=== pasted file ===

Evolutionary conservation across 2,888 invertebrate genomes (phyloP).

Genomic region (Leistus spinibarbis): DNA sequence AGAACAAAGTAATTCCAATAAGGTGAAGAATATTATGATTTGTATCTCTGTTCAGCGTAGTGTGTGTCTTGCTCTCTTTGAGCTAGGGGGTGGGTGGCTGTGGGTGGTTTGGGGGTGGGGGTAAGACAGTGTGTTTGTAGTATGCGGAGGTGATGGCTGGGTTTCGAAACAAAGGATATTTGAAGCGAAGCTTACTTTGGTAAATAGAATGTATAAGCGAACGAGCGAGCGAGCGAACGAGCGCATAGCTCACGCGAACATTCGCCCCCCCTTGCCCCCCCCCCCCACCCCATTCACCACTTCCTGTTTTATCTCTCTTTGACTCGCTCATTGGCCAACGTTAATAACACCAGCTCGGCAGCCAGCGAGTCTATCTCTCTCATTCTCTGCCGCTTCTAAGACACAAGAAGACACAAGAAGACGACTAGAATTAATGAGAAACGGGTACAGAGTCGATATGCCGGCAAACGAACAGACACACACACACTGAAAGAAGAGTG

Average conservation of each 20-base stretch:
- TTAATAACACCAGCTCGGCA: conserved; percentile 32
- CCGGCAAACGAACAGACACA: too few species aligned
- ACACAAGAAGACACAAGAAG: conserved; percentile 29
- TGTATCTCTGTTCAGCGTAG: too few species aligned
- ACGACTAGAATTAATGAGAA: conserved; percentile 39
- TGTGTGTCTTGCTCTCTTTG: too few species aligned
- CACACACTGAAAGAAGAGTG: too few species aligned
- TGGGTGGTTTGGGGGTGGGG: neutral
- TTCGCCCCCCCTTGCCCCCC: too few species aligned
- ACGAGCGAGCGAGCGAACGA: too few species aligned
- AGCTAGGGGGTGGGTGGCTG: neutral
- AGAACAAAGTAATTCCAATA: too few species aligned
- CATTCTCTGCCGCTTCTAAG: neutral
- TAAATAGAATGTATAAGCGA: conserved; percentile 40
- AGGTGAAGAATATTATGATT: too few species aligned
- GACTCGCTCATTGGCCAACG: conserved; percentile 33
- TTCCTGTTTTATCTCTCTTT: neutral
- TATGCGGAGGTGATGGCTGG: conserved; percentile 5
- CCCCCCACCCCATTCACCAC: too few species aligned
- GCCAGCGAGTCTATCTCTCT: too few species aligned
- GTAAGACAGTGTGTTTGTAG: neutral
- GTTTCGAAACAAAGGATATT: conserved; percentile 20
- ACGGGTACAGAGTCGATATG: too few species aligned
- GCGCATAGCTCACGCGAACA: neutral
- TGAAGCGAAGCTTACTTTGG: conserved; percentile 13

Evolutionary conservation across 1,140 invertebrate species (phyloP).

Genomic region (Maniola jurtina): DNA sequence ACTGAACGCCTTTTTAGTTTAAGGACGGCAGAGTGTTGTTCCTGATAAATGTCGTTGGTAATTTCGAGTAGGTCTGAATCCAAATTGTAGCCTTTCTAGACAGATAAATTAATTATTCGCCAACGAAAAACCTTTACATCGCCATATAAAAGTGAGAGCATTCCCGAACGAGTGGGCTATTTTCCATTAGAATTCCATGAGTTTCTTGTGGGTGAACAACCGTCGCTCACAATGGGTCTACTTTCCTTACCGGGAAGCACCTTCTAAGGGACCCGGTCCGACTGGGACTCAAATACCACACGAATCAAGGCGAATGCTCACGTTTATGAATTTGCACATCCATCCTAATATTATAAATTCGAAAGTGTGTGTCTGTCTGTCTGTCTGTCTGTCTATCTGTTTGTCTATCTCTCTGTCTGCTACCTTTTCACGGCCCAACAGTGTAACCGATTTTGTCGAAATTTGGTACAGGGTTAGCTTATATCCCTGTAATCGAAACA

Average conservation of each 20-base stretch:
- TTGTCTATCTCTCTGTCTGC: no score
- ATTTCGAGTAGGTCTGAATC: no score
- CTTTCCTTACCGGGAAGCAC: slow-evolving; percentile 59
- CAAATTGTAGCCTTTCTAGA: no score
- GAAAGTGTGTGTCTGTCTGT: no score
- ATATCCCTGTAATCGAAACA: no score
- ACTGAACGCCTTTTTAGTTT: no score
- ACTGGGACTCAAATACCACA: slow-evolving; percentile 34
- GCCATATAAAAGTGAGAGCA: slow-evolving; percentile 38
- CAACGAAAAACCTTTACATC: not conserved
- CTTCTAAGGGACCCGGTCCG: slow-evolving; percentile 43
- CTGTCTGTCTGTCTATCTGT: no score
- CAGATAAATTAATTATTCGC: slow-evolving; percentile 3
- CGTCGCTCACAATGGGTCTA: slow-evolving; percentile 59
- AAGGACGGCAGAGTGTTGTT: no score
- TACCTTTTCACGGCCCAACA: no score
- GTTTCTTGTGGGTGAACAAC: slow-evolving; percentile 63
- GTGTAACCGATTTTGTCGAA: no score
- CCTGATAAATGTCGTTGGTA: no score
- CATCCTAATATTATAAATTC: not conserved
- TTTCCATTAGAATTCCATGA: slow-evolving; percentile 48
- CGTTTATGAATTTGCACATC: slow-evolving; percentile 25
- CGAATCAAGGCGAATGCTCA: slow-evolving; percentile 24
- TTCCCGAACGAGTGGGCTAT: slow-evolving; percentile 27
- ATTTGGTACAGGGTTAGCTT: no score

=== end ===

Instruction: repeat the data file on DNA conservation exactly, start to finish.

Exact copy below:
Evolutionary conservation across 2,888 invertebrate genomes (phyloP).

Genomic region (Leistus spinibarbis): DNA sequence AGAACAAAGTAATTCCAATAAGGTGAAGAATATTATGATTTGTATCTCTGTTCAGCGTAGTGTGTGTCTTGCTCTCTTTGAGCTAGGGGGTGGGTGGCTGTGGGTGGTTTGGGGGTGGGGGTAAGACAGTGTGTTTGTAGTATGCGGAGGTGATGGCTGGGTTTCGAAACAAAGGATATTTGAAGCGAAGCTTACTTTGGTAAATAGAATGTATAAGCGAACGAGCGAGCGAGCGAACGAGCGCATAGCTCACGCGAACATTCGCCCCCCCTTGCCCCCCCCCCCCACCCCATTCACCACTTCCTGTTTTATCTCTCTTTGACTCGCTCATTGGCCAACGTTAATAACACCAGCTCGGCAGCCAGCGAGTCTATCTCTCTCATTCTCTGCCGCTTCTAAGACACAAGAAGACACAAGAAGACGACTAGAATTAATGAGAAACGGGTACAGAGTCGATATGCCGGCAAACGAACAGACACACACACACTGAAAGAAGAGTG

Average conservation of each 20-base stretch:
- TTAATAACACCAGCTCGGCA: conserved; percentile 32
- CCGGCAAACGAACAGACACA: too few species aligned
- ACACAAGAAGACACAAGAAG: conserved; percentile 29
- TGTATCTCTGTTCAGCGTAG: too few species aligned
- ACGACTAGAATTAATGAGAA: conserved; percentile 39
- TGTGTGTCTTGCTCTCTTTG: too few species aligned
- CACACACTGAAAGAAGAGTG: too few species aligned
- TGGGTGGTTTGGGGGTGGGG: neutral
- TTCGCCCCCCCTTGCCCCCC: too few species aligned
- ACGAGCGAGCGAGCGAACGA: too few species aligned
- AGCTAGGGGGTGGGTGGCTG: neutral
- AGAACAAAGTAATTCCAATA: too few species aligned
- CATTCTCTGCCGCTTCTAAG: neutral
- TAAATAGAATGTATAAGCGA: conserved; percentile 40
- AGGTGAAGAATATTATGATT: too few species aligned
- GACTCGCTCATTGGCCAACG: conserved; percentile 33
- TTCCTGTTTTATCTCTCTTT: neutral
- TATGCGGAGGTGATGGCTGG: conserved; percentile 5
- CCCCCCACCCCATTCACCAC: too few species aligned
- GCCAGCGAGTCTATCTCTCT: too few species aligned
- GTAAGACAGTGTGTTTGTAG: neutral
- GTTTCGAAACAAAGGATATT: conserved; percentile 20
- ACGGGTACAGAGTCGATATG: too few species aligned
- GCGCATAGCTCACGCGAACA: neutral
- TGAAGCGAAGCTTACTTTGG: conserved; percentile 13

Evolutionary conservation across 1,140 invertebrate species (phyloP).

Genomic region (Maniola jurtina): DNA sequence ACTGAACGCCTTTTTAGTTTAAGGACGGCAGAGTGTTGTTCCTGATAAATGTCGTTGGTAATTTCGAGTAGGTCTGAATCCAAATTGTAGCCTTTCTAGACAGATAAATTAATTATTCGCCAACGAAAAACCTTTACATCGCCATATAAAAGTGAGAGCATTCCCGAACGAGTGGGCTATTTTCCATTAGAATTCCATGAGTTTCTTGTGGGTGAACAACCGTCGCTCACAATGGGTCTACTTTCCTTACCGGGAAGCACCTTCTAAGGGACCCGGTCCGACTGGGACTCAAATACCACACGAATCAAGGCGAATGCTCACGTTTATGAATTTGCACATCCATCCTAATATTATAAATTCGAAAGTGTGTGTCTGTCTGTCTGTCTGTCTGTCTATCTGTTTGTCTATCTCTCTGTCTGCTACCTTTTCACGGCCCAACAGTGTAACCGATTTTGTCGAAATTTGGTACAGGGTTAGCTTATATCCCTGTAATCGAAACA

Average conservation of each 20-base stretch:
- TTGTCTATCTCTCTGTCTGC: no score
- ATTTCGAGTAGGTCTGAATC: no score
- CTTTCCTTACCGGGAAGCAC: slow-evolving; percentile 59
- CAAATTGTAGCCTTTCTAGA: no score
- GAAAGTGTGTGTCTGTCTGT: no score
- ATATCCCTGTAATCGAAACA: no score
- ACTGAACGCCTTTTTAGTTT: no score
- ACTGGGACTCAAATACCACA: slow-evolving; percentile 34
- GCCATATAAAAGTGAGAGCA: slow-evolving; percentile 38
- CAACGAAAAACCTTTACATC: not conserved
- CTTCTAAGGGACCCGGTCCG: slow-evolving; percentile 43
- CTGTCTGTCTGTCTATCTGT: no score
- CAGATAAATTAATTATTCGC: slow-evolving; percentile 3
- CGTCGCTCACAATGGGTCTA: slow-evolving; percentile 59
- AAGGACGGCAGAGTGTTGTT: no score
- TACCTTTTCACGGCCCAACA: no score
- GTTTCTTGTGGGTGAACAAC: slow-evolving; percentile 63
- GTGTAACCGATTTTGTCGAA: no score
- CCTGATAAATGTCGTTGGTA: no score
- CATCCTAATATTATAAATTC: not conserved
- TTTCCATTAGAATTCCATGA: slow-evolving; percentile 48
- CGTTTATGAATTTGCACATC: slow-evolving; percentile 25
- CGAATCAAGGCGAATGCTCA: slow-evolving; percentile 24
- TTCCCGAACGAGTGGGCTAT: slow-evolving; percentile 27
- ATTTGGTACAGGGTTAGCTT: no score